Yesterday I popped some broad bean seeds (or fava beans as they’re also known) into a raised bed, just 2 rows because I’m the only one in my family who likes them. Broad bean ‘Aquadulce Claudia’ are a hardy variety which are perfect for direct sowing in autumn if the soil isn’t frozen or water-logged.
The reason for sowing broad beans in autumn is to get an earlier crop and avoid blackfly. In my experience I get a few weeks head start at most before the spring sown beans start producing, therefore I mainly sow in autumn to enjoy the anticipation of seedlings bursting into life through the soil, while everything else around them is taken by winters firm grip. Even so, it still feels so strange to plant seeds outside late November.
As already mentioned I’m the only one in my family who likes broad beans, I can’t even give them away at the allotment sometimes. I guess they’re not everyone’s cup of tea, there are better tasting beans to grow it’s true but I’ll always give them a spot on the plot! Below are my 5 reasons to grow broad beans:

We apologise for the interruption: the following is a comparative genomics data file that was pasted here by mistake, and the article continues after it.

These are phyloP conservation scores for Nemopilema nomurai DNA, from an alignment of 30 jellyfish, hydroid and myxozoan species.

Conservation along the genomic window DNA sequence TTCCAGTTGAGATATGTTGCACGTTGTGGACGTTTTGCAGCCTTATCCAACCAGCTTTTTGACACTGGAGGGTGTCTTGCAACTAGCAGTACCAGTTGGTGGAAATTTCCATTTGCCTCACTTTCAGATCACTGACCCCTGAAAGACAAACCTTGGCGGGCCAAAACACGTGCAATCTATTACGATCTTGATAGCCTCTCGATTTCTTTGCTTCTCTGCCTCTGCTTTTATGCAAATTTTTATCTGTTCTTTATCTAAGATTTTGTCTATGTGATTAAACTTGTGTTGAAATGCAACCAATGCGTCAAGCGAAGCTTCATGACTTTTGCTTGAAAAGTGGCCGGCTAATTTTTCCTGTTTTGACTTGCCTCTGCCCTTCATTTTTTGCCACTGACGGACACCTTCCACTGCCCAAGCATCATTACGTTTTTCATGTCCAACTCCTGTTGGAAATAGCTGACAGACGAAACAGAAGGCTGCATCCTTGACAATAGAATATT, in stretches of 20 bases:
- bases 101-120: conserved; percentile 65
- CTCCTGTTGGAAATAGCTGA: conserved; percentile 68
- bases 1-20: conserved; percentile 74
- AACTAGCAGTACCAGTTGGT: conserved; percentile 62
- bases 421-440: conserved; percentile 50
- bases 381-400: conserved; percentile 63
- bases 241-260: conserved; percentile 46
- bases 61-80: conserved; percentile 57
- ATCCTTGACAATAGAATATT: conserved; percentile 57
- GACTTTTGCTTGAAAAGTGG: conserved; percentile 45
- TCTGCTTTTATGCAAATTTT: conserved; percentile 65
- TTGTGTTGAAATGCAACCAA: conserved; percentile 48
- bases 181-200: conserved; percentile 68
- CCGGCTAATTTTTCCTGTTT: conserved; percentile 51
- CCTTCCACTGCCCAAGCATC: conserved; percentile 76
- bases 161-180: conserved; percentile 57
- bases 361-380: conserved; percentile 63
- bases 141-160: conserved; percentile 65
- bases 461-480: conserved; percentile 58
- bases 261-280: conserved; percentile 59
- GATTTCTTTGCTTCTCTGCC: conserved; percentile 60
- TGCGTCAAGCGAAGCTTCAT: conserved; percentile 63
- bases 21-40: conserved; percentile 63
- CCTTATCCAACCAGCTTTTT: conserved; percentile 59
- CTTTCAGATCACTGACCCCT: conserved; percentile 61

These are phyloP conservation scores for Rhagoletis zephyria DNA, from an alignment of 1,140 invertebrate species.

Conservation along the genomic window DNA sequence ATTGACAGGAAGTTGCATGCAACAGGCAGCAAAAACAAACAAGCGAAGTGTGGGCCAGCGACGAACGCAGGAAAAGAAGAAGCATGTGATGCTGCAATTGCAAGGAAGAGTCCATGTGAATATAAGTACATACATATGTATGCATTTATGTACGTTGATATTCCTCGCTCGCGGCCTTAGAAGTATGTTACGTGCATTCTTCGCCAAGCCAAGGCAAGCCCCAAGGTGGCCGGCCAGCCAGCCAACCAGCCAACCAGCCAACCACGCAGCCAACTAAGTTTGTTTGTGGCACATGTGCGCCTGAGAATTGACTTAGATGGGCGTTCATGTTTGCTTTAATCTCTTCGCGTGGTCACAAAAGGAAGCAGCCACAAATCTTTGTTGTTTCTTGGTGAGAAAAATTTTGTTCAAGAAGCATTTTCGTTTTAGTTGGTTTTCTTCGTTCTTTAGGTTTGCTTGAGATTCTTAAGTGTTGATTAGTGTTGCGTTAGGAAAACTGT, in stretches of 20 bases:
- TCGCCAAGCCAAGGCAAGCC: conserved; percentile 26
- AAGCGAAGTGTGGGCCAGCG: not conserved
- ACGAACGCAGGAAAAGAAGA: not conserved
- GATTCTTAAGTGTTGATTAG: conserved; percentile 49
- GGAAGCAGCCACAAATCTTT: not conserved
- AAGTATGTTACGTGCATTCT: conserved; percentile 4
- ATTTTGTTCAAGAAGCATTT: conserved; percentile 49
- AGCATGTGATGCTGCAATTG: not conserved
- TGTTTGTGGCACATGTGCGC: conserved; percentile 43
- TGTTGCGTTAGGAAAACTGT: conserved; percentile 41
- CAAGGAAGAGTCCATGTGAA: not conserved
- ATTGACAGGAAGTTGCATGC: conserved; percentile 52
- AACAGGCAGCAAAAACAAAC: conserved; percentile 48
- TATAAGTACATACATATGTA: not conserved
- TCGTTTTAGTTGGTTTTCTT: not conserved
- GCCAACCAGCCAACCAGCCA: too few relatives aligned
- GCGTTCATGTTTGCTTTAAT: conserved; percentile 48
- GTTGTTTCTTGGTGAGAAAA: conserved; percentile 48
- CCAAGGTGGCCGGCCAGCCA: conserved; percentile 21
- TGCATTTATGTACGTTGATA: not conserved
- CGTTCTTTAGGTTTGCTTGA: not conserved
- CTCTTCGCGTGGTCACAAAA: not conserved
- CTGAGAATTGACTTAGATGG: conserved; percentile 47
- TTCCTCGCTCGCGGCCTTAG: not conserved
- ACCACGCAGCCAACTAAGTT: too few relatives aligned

1. They’re as tough as old boots. Sow the seeds in autumn and cheer them on through winter when little else will brave it, they will tough it out adding interest and a splash of green to your allotment or garden.
2. The flowers are like tiny orchids. I prefer the black and white flowered varieties to the pink/reds, also, how many other flowers are actually black and white?
3. They laugh in Jack Frost’s face. A hard frost will strike them down and they will look pretty sorry for themselves, you may even fall for their ‘play dead’ act but don’t worry, they will magically spring back up as they thaw and keep going as if nothing happened. Absolutely amazing.
4. The flowers smell DIVINE. If you’ve never sniffed one, you haven’t lived. Go do it.
5. The pods are seriously fluffy inside. Who else can’t resist a quick stroke of the pod fluff?
I hope this post has inspired you to sow some broad beans this autumn!